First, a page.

What Causes Rheumatoid Arthritis?

The exact causes of rheumatoid arthritis in the body are still unknown. Suspected causes include:


Genetics that make someone more vulnerable than others (though not through inheritance)

Chemical or environmental factors

Chemical or environmental factors affecting the body

Chemical or Environmental Triggers

Chemical or environmental “triggers” that “turn on” the disease in people who carry a specific gene

Hormonal Imbalances

Whatever the cause, rheumatoid arthritis occurs when the body’s immune system is told to attack healthy cells under the belief that they’re unhealthy, dangerous cells. This is true of any inflammatory, autoimmune disease. The immune system attacks the healthy cells in joint cartilage, causing the cartilage to break down and wear away. This removes the protection between bones, causing the bones to rub together. On the less severe end, this causes chronic pain and grinding. On the more severe end, this causes permanent deformation in joints and bones.

Rheumatoid Arthritis Symptoms

The hallmark rheumatoid arthritis symptoms in the body are pain, stiffness, swelling, unusual or excessive warmth, and visible joint deformity. Other common signs of rheumatoid arthritis include:

  • Extreme fatigue and tiredness unexplained by other causes
  • Weakness Persistent stiffness after sitting for long periods or sleeping
  • Fever
  • Loss of appetite
  • Decreased or depleted energy
  • Anemia, or low red blood cell count
  • Lumps or nodules
  • Calluses or sores
  • Bone spurs
  • Weight gain
  • High blood pressure and high cholesterol
  • Diabetes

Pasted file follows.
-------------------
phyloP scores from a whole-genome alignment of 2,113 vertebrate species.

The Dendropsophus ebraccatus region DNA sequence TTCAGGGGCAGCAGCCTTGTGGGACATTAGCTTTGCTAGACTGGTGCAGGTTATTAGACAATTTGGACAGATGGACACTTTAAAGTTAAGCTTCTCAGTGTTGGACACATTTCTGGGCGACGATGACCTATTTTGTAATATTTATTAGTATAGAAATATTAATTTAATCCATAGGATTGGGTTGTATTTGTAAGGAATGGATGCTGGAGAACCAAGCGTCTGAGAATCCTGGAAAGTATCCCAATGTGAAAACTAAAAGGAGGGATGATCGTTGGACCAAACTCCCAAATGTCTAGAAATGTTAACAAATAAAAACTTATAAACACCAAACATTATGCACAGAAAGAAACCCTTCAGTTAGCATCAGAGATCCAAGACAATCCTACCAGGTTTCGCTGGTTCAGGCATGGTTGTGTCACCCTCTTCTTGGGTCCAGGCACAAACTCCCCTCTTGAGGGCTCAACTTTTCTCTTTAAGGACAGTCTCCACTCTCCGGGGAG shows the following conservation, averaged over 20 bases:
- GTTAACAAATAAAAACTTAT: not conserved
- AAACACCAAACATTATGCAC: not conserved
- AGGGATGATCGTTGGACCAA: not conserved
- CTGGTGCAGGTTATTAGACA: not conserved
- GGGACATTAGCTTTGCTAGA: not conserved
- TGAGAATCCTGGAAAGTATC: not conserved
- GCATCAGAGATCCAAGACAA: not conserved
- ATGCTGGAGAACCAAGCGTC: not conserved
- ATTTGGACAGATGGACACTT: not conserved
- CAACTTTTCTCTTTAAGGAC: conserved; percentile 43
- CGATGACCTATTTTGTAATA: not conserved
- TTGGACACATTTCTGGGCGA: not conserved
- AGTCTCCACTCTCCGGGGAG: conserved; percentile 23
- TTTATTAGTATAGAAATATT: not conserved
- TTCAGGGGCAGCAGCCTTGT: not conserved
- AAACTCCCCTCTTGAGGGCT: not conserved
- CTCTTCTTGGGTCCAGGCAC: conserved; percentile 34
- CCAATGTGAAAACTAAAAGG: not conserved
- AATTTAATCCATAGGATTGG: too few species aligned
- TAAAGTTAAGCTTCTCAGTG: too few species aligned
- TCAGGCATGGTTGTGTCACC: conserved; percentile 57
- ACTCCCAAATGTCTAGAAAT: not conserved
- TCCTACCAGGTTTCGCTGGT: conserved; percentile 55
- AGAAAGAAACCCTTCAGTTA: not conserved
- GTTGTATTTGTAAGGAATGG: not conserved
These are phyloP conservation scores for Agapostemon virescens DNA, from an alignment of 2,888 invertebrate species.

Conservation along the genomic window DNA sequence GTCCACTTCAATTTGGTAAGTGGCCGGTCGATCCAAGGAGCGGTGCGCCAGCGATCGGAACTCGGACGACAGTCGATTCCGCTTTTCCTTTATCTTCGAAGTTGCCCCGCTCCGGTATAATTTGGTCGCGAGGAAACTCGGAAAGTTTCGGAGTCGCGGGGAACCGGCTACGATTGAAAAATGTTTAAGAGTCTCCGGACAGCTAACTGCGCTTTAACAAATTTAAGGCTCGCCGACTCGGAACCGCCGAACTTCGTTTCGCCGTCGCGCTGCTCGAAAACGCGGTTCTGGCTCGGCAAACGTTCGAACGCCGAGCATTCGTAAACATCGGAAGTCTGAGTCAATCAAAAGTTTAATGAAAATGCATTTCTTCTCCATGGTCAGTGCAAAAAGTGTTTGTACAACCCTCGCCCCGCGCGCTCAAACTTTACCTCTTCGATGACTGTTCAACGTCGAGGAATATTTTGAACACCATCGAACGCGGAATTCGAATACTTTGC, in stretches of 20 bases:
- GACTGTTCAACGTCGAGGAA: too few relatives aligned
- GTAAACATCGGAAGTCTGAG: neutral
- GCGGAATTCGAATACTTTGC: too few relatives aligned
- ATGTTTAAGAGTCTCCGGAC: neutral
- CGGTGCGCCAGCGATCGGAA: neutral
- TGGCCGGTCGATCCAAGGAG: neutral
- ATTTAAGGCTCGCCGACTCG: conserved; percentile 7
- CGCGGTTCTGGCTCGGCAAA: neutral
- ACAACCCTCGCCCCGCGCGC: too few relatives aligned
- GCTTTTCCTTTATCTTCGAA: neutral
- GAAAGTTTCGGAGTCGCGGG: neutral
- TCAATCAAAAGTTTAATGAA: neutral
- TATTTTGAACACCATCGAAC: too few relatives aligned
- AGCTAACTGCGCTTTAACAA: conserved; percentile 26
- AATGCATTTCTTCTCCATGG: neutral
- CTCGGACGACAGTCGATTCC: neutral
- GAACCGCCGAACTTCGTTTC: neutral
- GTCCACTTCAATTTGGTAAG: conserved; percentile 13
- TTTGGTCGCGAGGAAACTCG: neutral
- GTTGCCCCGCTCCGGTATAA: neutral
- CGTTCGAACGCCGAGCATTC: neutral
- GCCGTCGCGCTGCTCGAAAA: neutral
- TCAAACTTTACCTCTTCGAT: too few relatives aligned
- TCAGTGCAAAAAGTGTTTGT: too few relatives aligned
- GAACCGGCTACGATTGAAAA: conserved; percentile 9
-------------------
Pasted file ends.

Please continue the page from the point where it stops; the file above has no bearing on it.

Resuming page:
Because rheumatoid arthritis is an autoimmune disease, other parts of the body can be directly affected. These include:

  • Dryness, redness, pain, and sensitivity in the eyes
  • Scarring and shortness of breath in the lungs
  • Inflamed blood vessels causing damage in the heart and other organs
  • Dryness, gum inflammation, and infection in the mouth

How Is Rheumatoid Arthritis Diagnosed?

How Is Rheumatoid Arthritis Diagnosed?

A Resurgens rheumatologist will start your appointment with a routine physical exam. They will ask you about any joint pain, tenderness, or stiffness — including how long those symptoms have been present, when they started, and how they affect your quality of life. Be sure to share any information you have on family members with rheumatoid arthritis or other autoimmune diseases.

During the physical examination, your doctor will look for signs of joint inflammation and other bumps and lumps you may not have noticed previously. Depending on their findings, your doctor will recommend either an X-Ray or an ultrasound to look for signs of bone erosion and damage.

Blood tests can also be performed to look for signs of inflammation. These tests will measure the erythrocyte sedimentation rate (ECR) in your joints, your C-reactive protein levels, and your red blood cell count.

  • In order to receive a diagnosis for rheumatoid arthritis, you must have most of the following:
  • Visible inflammation in two or more large joints, such as the shoulder or ankle